The Morning Chronicle, Dec 13th 1849
Labour and the Poor
The Manufacturing districts, Leeds
"I should devote a few words to the life and toil of the men, who, before the era of railroads, were chiefly concerned in the conveyance of heavy goods from place to place, and who still transport by water-carriage a very considerable portion of our manufactured and mineral wealth - I mean the bargemen engaged in navigating our inland canals. The railway passenger will be familiar with the aspect of these men and their boats. The canal and the rail often run together for many a mile, each crossing the other in its windings. Thus, as the train puffs across the viaduct, the passenger may often mark the shining course of the canal, glittering in its long serpentine undulations beneath him, the unruffled clayey water, the mud-trampled towing path, and the green meadows sloping on either hand to the brink, with here and there a fringe of willows or rushy plants rising from the water. Gliding along these tranquil channels come barges, which, creeping, slowly but surely along, make their gradual way from Lancashire to Surrey, and from the Thames to the Severn. The boats are long and narrow, and deeply laden. A tarpaulin covers the cargo stowed amidships, and sometimes in the bow, sometimes in the stern, sometimes in both bow and stern rise one or two funnels, the number being according to the size of the boat, smoking cheerily, and proclaiming that the cabins of captain and crew lie beneath. As a general rule, a single horse draws these boats along, the driver being frequently seated complacently upon its back, with both feet towards the water. This individual belongs to a class often talked of but seldom seen. In the slang of the canals he is called the "Horse Marine" The "marine" is, indeed his regular trade appellation. Sometimes a man or a couple of men, lounge idly on the barge's deck, occasionally a woman taking a "trick" at the helm is the only person visible.
Let us descend into the after cabin of one of the larger class of barges, one carrying from 40-50 tons. It is a hot, choky, little box, between 4 and 5 ft high, near the scuttle is a stove. On either side run berths made after the usual fashion afloat. One is generally constructed broad enough to contain a couple of persons, the other often only room for one. Beneath them are lockers which serve for seats, and at the stern, just forward of the rudder opens the little cupboard, wherein the, "sea-stock" is deposited. Even with the scuttle open you will often find the air close and oppressive, but the captain will generally tell you that two, some three people sleep there with the hatch on. "We move it so as to make a chink, if we feel it over hot."
The larger boats are normally navigated by a captain and two "mates", and helped, of course by the "marine" The average wages of the captain amounts to about 22s, those of the mates and marine to 18s weekly. The captain has often his wife on board, but sometimes one of the mates gives his "missus" a trip, the skipper on these occasions gallantly giving up the use of the cabin and sleeping with the other mate in the forecastle. Only one lady, however, is allowed to be on board at a time. The usual speed of the barge is from 2-3miles and a half an hour. The "fly" barges, which are commonly the larger sort, proceed night and day, never stopping, except at the locks, and to deliver goods.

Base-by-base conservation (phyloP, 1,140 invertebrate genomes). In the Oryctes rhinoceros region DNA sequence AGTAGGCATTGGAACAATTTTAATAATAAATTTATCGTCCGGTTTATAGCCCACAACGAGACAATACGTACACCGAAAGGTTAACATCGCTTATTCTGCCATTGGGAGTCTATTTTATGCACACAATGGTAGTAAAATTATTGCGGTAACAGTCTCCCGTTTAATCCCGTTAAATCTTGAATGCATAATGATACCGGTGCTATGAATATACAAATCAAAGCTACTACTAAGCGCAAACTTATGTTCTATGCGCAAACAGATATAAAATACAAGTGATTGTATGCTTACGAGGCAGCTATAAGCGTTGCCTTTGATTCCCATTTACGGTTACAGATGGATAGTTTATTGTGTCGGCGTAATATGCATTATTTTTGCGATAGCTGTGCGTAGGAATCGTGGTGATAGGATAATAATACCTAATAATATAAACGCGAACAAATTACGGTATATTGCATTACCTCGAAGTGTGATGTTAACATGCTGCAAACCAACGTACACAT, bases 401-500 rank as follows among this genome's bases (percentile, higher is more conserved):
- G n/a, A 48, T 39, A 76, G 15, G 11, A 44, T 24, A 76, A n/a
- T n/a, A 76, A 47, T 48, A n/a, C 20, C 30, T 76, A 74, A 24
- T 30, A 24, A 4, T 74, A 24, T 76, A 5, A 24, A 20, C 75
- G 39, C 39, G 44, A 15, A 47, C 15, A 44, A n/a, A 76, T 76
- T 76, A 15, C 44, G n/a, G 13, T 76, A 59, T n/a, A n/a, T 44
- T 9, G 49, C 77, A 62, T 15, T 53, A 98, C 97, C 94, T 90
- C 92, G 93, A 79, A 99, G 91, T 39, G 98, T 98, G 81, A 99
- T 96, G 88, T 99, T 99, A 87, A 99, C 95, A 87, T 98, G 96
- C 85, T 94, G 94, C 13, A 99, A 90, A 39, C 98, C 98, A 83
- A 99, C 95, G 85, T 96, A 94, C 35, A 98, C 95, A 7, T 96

Each horse performs a stage of from 20 to 25 miles. The marine in charge of the relay knows when the barge will be up, "to an hour or two", a latitude reminding one of the very old coaching days. The smaller barges have only a single horse, which goes the whole journey. These boats "tie up" at nights. The bargemen always sleep on board. The marine looks after his steed and sleeps ashore. There do not seem to be any regular watches on board these barges, as at sea. The turns of deputy depend upon the circumstances and varying arrangements. Three hours is reckoned a fair spell at the helm, and if there is a woman on board she always steers when the men are at their dinners. In passing a lock, however, all hands must be on deck, by day or night
Liverpool Journal Sept 15th 1877
"The Canal Boat Act and the bargemen"
From Special correspondent of the Standard :-
The condition of things on the Bridgewater Canal at the point where it joins the Mersey.
I walked on to the canal bank at Runcorn and jumped onto the first barge alongside the wharf. Its cabin accommodation was very bad indeed, there was a woman on board and I asked her how many children she had.
"One of her own and one given to her." "Given to you!" said I, "What do you mean?"
"Well this ere lad," said the woman, pointing to a boy about 12yrs of age, "he was giv to me."
Later in the day I happened to mention this incident to a gentleman whose knowledge of the barge people is extensive, he had laboured as a missionary among them, preached every Sunday at a mission chapel on the canal bank to the boatmen and was in every way qualified to give me trustworthy information.
"it's a very common thing for them to be lending their children from one boat to another," he said, "boys and girls both. For instance we had a little girl who used to attend our Sunday School. She was about seven and attended school for eight consecutive Sundays and gained eight good attendance tickets. The child was looking forward to gaining a ninth ticket by attending on the ninth Sunday. During the week she was lent by her parents to another boat, the poor child fell off into the cut and was drowned. We never saw anything else of her after she left school." "Good heavens" said I, "Do you mean such things have been permitted by these people?" "How was it to be prevented?" he replied.